Imposing the silence

I was lamenting to a co-worker today that Canadians, by and large, do not reflect much on the significance of Remembrance Day. For most, it causes no interruption. Should you happen to be on the subway which stops for the two minutes of silence, certainly. Otherwise, you might go through the day unawares. James Bow wonders whether more should be done:

As for the people going to work, the act of stopping work (and stopping all transit vehicles to work — any chance of doing that for all cars?) is a significant gesture that one is less likely to do at home.

The aforementioned co-worker told me that everything stops in Israel during the two minutes of Remembrance Day silence. Sirens wail about the towns and all traffic halts until the silence is over — a slight inconvenience compared to the lives and youth lost by those who went to war for our freedom.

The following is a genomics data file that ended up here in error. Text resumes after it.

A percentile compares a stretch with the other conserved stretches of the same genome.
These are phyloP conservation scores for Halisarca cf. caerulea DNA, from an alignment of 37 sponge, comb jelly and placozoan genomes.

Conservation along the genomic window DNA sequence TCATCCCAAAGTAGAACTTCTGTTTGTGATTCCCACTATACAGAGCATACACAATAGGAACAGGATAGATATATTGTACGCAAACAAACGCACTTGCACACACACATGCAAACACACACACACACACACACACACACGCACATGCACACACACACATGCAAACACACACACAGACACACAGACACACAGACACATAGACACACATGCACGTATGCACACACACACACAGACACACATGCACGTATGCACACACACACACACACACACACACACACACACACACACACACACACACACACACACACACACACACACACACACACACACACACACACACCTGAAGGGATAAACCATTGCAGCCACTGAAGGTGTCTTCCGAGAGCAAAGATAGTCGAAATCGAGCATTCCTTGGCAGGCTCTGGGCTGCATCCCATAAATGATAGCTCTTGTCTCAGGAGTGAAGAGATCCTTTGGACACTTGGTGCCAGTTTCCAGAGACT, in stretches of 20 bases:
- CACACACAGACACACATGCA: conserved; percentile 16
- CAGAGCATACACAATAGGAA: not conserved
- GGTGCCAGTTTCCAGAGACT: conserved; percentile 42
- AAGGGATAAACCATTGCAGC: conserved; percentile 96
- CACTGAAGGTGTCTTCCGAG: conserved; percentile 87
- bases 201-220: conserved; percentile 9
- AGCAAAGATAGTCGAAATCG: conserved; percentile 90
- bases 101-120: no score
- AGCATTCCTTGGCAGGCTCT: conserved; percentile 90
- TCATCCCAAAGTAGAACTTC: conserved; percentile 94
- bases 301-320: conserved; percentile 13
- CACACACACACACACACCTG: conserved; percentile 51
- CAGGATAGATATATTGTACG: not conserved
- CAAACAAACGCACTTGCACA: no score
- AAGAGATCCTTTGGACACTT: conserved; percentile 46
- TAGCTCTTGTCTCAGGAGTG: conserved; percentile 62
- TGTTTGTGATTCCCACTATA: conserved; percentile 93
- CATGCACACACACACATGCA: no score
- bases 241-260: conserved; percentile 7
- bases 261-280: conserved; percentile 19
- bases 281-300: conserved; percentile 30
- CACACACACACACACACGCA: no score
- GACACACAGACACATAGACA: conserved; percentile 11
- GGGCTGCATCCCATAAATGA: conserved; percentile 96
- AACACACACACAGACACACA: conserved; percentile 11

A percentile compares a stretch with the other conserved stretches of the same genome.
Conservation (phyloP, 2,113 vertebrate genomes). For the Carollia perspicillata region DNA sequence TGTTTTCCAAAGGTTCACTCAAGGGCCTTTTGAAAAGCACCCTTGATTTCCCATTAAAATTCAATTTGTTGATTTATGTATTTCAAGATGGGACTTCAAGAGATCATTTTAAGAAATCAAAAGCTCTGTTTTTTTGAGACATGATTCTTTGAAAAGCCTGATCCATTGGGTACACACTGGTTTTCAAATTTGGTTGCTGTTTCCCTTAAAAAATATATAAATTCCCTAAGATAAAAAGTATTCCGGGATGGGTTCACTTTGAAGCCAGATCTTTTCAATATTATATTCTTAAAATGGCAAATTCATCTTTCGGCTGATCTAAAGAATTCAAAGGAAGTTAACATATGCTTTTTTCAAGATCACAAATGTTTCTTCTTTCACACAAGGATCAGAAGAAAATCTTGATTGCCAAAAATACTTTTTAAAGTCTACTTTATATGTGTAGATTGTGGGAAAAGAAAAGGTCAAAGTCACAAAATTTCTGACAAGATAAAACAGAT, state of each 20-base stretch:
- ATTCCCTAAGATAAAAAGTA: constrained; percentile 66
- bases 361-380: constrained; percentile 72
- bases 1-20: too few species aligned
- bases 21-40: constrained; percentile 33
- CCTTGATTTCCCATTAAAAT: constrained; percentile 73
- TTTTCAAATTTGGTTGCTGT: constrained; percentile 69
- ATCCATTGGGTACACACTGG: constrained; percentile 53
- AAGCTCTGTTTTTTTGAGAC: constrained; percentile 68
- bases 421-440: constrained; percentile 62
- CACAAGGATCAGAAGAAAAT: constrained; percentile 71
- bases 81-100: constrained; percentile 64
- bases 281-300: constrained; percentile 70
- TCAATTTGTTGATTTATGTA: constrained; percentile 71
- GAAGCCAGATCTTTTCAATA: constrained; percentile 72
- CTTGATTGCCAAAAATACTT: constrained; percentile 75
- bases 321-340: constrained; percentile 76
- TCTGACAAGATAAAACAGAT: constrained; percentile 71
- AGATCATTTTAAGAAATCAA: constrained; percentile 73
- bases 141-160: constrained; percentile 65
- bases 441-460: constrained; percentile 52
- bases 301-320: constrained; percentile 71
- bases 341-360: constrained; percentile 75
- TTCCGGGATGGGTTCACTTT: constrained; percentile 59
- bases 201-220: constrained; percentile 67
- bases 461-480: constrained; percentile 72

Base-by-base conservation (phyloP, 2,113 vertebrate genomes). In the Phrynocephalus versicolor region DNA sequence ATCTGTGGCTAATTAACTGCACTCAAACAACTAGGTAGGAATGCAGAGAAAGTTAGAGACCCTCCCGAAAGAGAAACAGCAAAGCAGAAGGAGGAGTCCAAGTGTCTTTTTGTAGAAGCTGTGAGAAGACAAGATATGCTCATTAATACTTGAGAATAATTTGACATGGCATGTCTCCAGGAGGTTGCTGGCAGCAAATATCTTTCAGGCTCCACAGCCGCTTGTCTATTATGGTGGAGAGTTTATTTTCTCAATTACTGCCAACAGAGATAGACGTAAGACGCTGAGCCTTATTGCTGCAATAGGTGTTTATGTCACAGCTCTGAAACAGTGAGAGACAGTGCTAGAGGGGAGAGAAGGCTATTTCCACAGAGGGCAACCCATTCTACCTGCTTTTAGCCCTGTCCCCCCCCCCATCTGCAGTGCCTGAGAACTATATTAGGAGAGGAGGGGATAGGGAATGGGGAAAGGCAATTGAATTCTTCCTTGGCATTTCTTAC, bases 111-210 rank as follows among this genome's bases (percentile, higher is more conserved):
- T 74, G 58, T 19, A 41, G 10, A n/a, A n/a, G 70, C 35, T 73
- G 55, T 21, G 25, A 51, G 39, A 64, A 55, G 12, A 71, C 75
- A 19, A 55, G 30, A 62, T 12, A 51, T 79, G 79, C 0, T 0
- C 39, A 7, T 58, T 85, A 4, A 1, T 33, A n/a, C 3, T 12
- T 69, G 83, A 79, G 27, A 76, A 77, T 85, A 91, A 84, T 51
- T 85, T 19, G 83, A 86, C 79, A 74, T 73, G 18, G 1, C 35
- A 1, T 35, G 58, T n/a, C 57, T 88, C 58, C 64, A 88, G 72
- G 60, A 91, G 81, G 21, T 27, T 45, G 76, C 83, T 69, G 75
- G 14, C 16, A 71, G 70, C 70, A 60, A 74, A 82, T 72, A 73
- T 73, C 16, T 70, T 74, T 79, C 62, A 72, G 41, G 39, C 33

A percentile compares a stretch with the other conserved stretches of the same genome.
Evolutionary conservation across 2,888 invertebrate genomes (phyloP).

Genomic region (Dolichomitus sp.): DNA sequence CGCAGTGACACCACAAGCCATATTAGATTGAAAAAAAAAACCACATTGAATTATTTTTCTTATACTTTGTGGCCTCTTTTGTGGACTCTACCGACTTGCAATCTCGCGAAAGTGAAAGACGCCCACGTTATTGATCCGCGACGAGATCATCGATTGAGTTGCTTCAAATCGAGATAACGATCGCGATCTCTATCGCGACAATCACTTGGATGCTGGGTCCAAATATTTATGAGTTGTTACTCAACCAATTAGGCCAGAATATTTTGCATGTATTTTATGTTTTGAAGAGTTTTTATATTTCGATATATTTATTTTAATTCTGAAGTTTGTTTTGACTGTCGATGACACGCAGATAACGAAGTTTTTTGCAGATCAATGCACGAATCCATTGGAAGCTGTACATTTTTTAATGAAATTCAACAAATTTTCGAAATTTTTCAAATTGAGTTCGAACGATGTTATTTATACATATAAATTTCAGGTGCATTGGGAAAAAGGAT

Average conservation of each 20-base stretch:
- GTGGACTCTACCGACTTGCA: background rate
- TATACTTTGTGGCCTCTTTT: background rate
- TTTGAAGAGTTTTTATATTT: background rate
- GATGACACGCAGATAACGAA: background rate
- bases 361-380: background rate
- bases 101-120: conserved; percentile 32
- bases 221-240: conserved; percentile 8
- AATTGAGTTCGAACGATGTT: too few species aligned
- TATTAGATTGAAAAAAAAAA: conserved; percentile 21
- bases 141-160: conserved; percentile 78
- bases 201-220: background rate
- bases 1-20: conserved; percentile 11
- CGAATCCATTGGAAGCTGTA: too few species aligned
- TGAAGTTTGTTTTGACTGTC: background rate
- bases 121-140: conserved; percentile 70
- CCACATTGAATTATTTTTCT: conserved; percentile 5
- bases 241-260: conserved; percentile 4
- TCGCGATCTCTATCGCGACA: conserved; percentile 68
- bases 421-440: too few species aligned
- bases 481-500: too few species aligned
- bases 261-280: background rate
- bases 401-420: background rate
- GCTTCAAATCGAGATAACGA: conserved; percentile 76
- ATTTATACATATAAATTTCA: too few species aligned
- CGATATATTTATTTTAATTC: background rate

I am of two minds in this matter. On the one side, everyone should remember. It is all too easy these days to run through the day without stopping for a few minutes of contemplation. Stopping all activity would only remind people to take a moment and remember the sacrifice of those who served during war. Two minutes is not much to ask. However, those who are inclined to take the time to remember will take the time no matter what, even if it isn’t at the eleventh hour. Those who would never take a minute or two to stop and reflect would only view an imposed silence as an annoyance or an inconvenience. They wouldn’t take the time even if they were given time.

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